Bathing benefits for the elderly

How many years I have been living in Greece, I never cease to be amazed and, I will tell you a secret, I envy the white envy of dry old men and old women over 80 who swim in the sea all year round. It happens that you walk along the embankment, wrap yourself in a fur coat from the wind piercing through and through, and they swim to their health … What good fellows! You need to join them.

The life of people is difficult and demanding at any age, but after 65 years we come face to face with a new world in which health problems, alas, are growing. Our weapon for dealing with them is wellness activities. Some of the ailments can be prevented or delayed simply by incorporating exercise into our daily lives.

However, older people often find it difficult to stay active. Among other things, bone and joint pain can make it difficult to exercise, which is why they least want to do it. but swimming or exercising in the water allow you to improve your physical condition without straining your joints.

“Swimming brings health benefits, improves mood, vigor and therefore provides a good quality of life for men and women over 65. For example, a study published in the American Journal of Epidemiology suggests that swimming and exercising in the water may be the best form of exercise to reduce the risk of falls in older people (and as a result, a hip fracture, after which the person usually lies down, and then .. and the forecast is even worse).

Unlike many other types of exercise, swimming improves balance and strengthens the muscles of the trunk, while being gentle on the musculoskeletal system with minimal risk of injury, ”says orthopedic surgeon Dr. Dimitris Triantafillopoulos, director of the orthopedic clinic.

Specifically, what are the benefits of swimming for seniors:

Strengthens the body
The passage of time negatively affects the body, which gradually loses strength and endurance. Swimming and regular exercise in the water helps maintain a healthy weight, which is key to preventing many diseases and injuries and reducing chronic pain (myalgia).

Strengthens muscles

Aging is always accompanied by a loss of muscle mass, which leads to a decrease in strength. Swimming is good for the joints and simultaneously stimulates all the muscles in the body due to the resistance of water, which is about twelve times denser than air. The bather feels like he is carrying only half his weight. Walking in water (waist-deep) also plays a significant role in improving and strengthening the body.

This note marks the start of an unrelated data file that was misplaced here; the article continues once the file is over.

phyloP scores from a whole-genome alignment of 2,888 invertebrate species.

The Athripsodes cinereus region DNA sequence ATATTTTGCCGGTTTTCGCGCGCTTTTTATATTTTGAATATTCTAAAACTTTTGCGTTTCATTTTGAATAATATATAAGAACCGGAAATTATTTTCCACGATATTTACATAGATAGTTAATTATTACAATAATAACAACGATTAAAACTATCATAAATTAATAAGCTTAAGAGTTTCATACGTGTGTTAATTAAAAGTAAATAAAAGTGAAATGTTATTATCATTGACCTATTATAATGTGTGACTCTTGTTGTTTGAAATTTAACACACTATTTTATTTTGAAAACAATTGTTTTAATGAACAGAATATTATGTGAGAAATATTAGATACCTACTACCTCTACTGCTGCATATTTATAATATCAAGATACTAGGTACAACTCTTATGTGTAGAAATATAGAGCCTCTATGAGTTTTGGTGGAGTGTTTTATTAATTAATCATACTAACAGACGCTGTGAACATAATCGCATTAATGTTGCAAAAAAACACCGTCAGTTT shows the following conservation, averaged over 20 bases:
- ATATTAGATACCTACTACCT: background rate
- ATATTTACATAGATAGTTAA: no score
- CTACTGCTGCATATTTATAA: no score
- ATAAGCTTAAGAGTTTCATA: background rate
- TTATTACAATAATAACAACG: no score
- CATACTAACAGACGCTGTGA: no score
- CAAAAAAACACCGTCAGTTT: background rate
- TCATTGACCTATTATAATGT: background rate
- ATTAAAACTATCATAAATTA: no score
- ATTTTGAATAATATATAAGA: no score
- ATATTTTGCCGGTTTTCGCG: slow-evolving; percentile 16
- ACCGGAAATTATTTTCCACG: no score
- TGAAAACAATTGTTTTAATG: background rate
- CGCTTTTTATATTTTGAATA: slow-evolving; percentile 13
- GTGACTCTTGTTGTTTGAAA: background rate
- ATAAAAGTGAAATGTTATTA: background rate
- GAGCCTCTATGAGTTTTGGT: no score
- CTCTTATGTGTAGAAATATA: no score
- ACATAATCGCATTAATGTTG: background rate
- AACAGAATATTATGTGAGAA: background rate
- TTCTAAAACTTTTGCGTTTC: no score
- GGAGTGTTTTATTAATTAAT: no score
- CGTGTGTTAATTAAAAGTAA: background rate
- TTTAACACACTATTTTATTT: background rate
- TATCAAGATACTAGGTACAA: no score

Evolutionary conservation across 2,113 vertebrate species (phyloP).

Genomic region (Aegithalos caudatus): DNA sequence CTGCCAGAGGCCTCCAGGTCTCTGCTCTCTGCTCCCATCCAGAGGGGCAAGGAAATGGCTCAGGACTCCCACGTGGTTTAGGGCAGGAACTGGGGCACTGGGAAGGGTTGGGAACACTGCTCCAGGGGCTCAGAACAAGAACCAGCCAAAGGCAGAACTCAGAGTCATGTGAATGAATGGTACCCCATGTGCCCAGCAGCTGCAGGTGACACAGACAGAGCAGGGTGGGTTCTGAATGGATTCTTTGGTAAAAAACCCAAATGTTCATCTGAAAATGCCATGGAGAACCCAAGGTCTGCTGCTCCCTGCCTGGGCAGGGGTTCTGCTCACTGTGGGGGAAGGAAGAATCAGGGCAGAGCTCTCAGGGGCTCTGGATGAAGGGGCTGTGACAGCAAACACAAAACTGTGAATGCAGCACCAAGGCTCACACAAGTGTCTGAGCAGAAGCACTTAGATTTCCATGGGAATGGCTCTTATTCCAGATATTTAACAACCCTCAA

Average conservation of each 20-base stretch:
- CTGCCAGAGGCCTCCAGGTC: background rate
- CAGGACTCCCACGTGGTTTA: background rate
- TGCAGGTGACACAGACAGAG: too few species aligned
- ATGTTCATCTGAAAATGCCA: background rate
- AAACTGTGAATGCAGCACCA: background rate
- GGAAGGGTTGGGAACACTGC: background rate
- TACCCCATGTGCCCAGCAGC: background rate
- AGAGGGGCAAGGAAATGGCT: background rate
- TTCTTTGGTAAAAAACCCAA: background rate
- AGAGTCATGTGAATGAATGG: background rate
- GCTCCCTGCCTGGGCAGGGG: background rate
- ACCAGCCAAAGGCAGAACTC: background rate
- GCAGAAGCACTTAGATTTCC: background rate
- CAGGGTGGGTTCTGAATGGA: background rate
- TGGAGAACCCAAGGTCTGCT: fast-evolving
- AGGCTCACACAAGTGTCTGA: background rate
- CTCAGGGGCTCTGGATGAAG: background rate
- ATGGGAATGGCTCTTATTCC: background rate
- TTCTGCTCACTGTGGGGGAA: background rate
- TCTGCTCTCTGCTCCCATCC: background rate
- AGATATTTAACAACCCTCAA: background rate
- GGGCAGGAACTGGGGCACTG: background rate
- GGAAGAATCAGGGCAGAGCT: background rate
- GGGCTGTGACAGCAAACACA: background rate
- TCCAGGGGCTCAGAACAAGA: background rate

Increases flexibility
Staying flexible can help prevent injury. Aging deprives a person of mobility and flexibility, but swimming interrupts this process. The joints continue to move in their normal range without pain, and the muscles become strong enough to support the joints. Swimming can also help improve muscle coordination, reduce pain, and improve posture.

Reduces the risk of osteoporosis
Decreased bone density reduces the quality of life of millions of postmenopausal women (and men) and makes them vulnerable to arthritis, etc. Bone loss and deterioration of bone microarchitecture are directly related to reduced bone strength and, as a result, an increased risk of fractures, which ultimately eventually leads to conditions clinically known as osteopenia and osteoporosis. Osteoporotic fractures cause excessive morbidity, chronic pain, poor quality of life, and hospitalization in long-term care facilities. Activities such as swimming can reduce these risks by increasing bone density. Water aerobics, which includes walking in water, dancing, and other aerobic exercise, is a way to slow bone loss.

“Swimming and water activities are ideal exercises for seniors. It is a pleasant way to strengthen the musculoskeletal system, as well as the cardiovascular and respiratory systems. At the same time, it is an inexpensive way to avoid weight gain and helps prevent osteoarthritis, one of the main causes of pain and disability. “Above all, however, it helps prevent fractures from falls or osteoporosis, which have a high mortality rate,” says Dr. Dimitris Triantafillopoulos.

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